Granting a Pulitzer Prize to reporting based on information leaked by Edward Snowden legitimizes — and may even encourage — whistleblowing.
On Monday, Columbia University announced that The Washington Post and the United States’ arm of The Guardian have been awarded the Pulitzer Prize for public service for their coverage of the warrantless wiretapping program conducted by the National Security Agency and by a select group of nations known as the “Five Eyes.” This reporting was based on intelligence leaked by former federal government contractor Edward Snowden.
The award was given for the “revelation of widespread secret surveillance by the National Security Agency, marked by authoritative and insightful reports that helped the public understand how the disclosures fit into the larger framework of national security,” according to a press release from the prize committee.
The granting of this award — arguably, the most prestigious in journalism — is being seen by many — including Snowden himself — as a legitimation of Snowden’s alleged theft of the classified files.
“We owe it to the efforts of the brave reporters and their colleagues who kept working in the face of extraordinary intimidation, including the forced destruction of journalistic materials, the inappropriate use of terrorism laws, and so many other means of pressure to get them to stop what the world now recognizes was work of vital public importance,” said Snowden regarding the award. Snowden is currently living in asylum in Russia, away from American prosecution over the leaked documents.
The leak was reported by journalists Glenn Greenwald and Ewan MacAskill for The Guardian, Barton Gellman for the Post and Laura Poitras, a film producer who — along with Greenwald — is the only individual currently with full access to the leaked documents. Snowden’s leak marked the largest disclosure of government misconduct since The New York Times’ 1971 publication of the Pentagon Papers, which asserted that the Lyndon B. Johnson administration systematically lied to both the public and Congress about the scope and objective of the Vietnam War.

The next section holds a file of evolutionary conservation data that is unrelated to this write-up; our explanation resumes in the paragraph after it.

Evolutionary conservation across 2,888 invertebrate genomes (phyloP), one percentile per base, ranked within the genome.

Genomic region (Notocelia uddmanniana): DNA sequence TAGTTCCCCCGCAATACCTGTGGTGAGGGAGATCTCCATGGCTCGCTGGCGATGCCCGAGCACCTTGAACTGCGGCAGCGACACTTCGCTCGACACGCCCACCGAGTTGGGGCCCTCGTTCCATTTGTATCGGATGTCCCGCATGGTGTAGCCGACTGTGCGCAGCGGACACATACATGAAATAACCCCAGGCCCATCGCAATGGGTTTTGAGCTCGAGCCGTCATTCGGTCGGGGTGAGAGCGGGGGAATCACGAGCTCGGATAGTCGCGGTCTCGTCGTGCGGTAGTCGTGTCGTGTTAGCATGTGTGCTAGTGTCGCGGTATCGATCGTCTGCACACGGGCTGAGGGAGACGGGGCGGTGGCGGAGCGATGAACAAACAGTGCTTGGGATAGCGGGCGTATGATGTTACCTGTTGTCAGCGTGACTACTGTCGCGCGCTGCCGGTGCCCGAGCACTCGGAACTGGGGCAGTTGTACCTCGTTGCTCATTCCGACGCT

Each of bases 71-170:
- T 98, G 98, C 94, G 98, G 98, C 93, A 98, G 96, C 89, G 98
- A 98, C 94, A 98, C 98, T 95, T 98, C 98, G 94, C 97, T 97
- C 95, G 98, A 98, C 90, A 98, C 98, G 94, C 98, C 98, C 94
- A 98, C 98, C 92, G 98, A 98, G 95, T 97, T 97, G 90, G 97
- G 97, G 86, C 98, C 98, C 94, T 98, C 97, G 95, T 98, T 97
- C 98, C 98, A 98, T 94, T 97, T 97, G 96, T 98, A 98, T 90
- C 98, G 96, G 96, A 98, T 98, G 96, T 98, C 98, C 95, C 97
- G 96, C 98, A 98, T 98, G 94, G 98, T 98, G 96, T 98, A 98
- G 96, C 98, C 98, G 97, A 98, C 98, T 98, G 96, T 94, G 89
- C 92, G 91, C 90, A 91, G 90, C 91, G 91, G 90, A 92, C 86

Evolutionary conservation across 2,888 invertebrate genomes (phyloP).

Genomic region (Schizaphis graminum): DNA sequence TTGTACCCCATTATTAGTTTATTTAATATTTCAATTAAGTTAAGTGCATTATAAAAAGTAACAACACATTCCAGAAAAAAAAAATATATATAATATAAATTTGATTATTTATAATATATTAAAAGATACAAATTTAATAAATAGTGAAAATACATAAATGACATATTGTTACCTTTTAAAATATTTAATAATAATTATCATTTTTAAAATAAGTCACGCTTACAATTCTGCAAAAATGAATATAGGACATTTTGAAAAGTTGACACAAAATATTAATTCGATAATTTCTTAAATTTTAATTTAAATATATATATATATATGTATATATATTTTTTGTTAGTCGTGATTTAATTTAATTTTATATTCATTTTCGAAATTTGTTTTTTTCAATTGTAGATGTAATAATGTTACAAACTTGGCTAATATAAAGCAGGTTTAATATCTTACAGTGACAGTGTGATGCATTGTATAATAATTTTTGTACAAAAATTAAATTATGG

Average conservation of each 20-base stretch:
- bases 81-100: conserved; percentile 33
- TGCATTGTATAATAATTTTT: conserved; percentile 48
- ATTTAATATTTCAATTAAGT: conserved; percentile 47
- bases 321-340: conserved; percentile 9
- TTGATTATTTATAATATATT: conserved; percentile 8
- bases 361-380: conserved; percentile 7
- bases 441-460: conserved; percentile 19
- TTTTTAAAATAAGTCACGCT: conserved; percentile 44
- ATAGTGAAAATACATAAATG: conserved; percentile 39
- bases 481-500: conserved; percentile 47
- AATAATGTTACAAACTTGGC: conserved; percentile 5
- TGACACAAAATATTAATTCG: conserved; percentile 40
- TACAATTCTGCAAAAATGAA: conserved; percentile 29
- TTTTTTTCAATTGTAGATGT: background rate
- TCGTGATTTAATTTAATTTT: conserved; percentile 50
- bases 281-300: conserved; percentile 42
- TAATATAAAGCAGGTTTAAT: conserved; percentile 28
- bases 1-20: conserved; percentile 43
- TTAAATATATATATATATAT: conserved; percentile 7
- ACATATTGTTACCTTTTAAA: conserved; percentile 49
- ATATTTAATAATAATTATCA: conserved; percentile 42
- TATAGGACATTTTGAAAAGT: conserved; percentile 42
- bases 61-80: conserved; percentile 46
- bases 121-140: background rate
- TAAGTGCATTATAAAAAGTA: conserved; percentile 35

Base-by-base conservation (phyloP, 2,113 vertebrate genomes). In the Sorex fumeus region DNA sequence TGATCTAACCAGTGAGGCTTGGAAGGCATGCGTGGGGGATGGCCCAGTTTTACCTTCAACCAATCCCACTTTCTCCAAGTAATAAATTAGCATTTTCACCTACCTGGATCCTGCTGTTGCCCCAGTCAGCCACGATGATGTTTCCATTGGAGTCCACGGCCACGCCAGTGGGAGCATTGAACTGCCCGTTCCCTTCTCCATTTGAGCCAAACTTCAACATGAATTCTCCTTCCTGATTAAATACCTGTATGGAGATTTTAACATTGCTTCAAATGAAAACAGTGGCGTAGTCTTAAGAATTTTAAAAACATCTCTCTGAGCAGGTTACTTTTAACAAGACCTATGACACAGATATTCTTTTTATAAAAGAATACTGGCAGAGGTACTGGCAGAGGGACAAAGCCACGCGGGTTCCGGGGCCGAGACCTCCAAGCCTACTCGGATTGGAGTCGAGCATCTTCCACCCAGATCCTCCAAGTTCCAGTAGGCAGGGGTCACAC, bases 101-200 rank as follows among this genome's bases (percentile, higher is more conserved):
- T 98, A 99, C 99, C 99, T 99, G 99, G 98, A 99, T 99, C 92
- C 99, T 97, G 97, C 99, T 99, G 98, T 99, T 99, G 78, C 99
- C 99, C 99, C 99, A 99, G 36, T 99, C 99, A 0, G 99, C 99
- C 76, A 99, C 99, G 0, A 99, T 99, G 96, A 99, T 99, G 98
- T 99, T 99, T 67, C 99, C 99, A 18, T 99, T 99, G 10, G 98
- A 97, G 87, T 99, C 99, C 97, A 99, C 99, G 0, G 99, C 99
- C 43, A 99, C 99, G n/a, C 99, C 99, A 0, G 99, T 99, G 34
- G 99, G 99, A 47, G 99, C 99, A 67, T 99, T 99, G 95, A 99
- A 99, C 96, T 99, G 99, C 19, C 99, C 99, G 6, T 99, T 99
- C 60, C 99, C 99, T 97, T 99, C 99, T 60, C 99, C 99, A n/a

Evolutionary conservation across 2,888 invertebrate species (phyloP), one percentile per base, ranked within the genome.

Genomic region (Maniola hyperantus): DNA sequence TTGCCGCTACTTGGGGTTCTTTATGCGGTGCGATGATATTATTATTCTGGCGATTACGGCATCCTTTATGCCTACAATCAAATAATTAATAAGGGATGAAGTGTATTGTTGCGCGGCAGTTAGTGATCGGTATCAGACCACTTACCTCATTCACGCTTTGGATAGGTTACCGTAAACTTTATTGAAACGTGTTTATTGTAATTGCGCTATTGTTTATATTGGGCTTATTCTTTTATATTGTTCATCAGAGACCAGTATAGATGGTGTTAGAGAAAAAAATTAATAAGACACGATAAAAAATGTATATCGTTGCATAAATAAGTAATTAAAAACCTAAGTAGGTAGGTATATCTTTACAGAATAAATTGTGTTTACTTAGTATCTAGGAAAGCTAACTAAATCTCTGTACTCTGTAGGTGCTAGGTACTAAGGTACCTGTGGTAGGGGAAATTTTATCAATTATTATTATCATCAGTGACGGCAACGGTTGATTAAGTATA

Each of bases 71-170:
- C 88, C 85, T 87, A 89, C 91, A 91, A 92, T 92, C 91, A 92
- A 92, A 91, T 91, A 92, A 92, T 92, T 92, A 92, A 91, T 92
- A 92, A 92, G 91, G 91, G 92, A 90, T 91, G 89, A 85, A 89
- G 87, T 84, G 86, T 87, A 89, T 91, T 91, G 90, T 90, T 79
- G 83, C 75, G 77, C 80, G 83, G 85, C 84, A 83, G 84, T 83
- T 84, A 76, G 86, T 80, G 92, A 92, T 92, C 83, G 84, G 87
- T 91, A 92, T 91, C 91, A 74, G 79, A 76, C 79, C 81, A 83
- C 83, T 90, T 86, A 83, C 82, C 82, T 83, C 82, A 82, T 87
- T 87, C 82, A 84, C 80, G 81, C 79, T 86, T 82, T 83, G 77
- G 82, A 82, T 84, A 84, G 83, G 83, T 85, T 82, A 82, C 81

As such, there is a general feeling that news organizations are becoming more willing to take on whistleblowing stories. Despite the fact that Greenwald and Poitras have both faced difficulties in re-entering the United States — both are U.S. citizens without any active criminal charges against them — and although Snowden faces arrest should he attempt to return to the United States, there is a sense that an increasing percentage of journalists would publish a whistleblowing-story, regardless of the risk.
Without Snowden, “[t]here would have been no public debate about the proper balance between privacy and national security. As even the President has acknowledged this is a conversation we need to have,” said Marty Baron, editor of The Washington Post, to his newsroom.
While the argument over whether Snowden helped or hindered America is one unlikely to have a conclusion, many agree that Snowden started a much-needed discussion in America. In a sense, that is the purpose of journalism: to start a conversation.
“History has taught journalists, over and over, that disclosure is almost always better than concealment,” Doyle McManus wrote for the Los Angeles Times. “When in doubt, our job is to publish and let the public and Congress sort it out. It’s an imperfect process, but so is democracy.”
The Boston Globe won the Pulitzer for breaking news reporting for its coverage of the Boston Marathon bombing. Chris Hamby of the Center for Public Integrity won for investigative reporting for his three-part report on how coal miners with black lung disease are being denied benefits through a system of industry-hired doctors and lawyers. Will Hobson and Michael LaForgia of the Tampa Bay Times won for local reporting, covering how a county agency knowingly placed the homeless in unsafe living conditions. The New York Times took two awards for photography, and the committee chose not to award the feature writing award this year.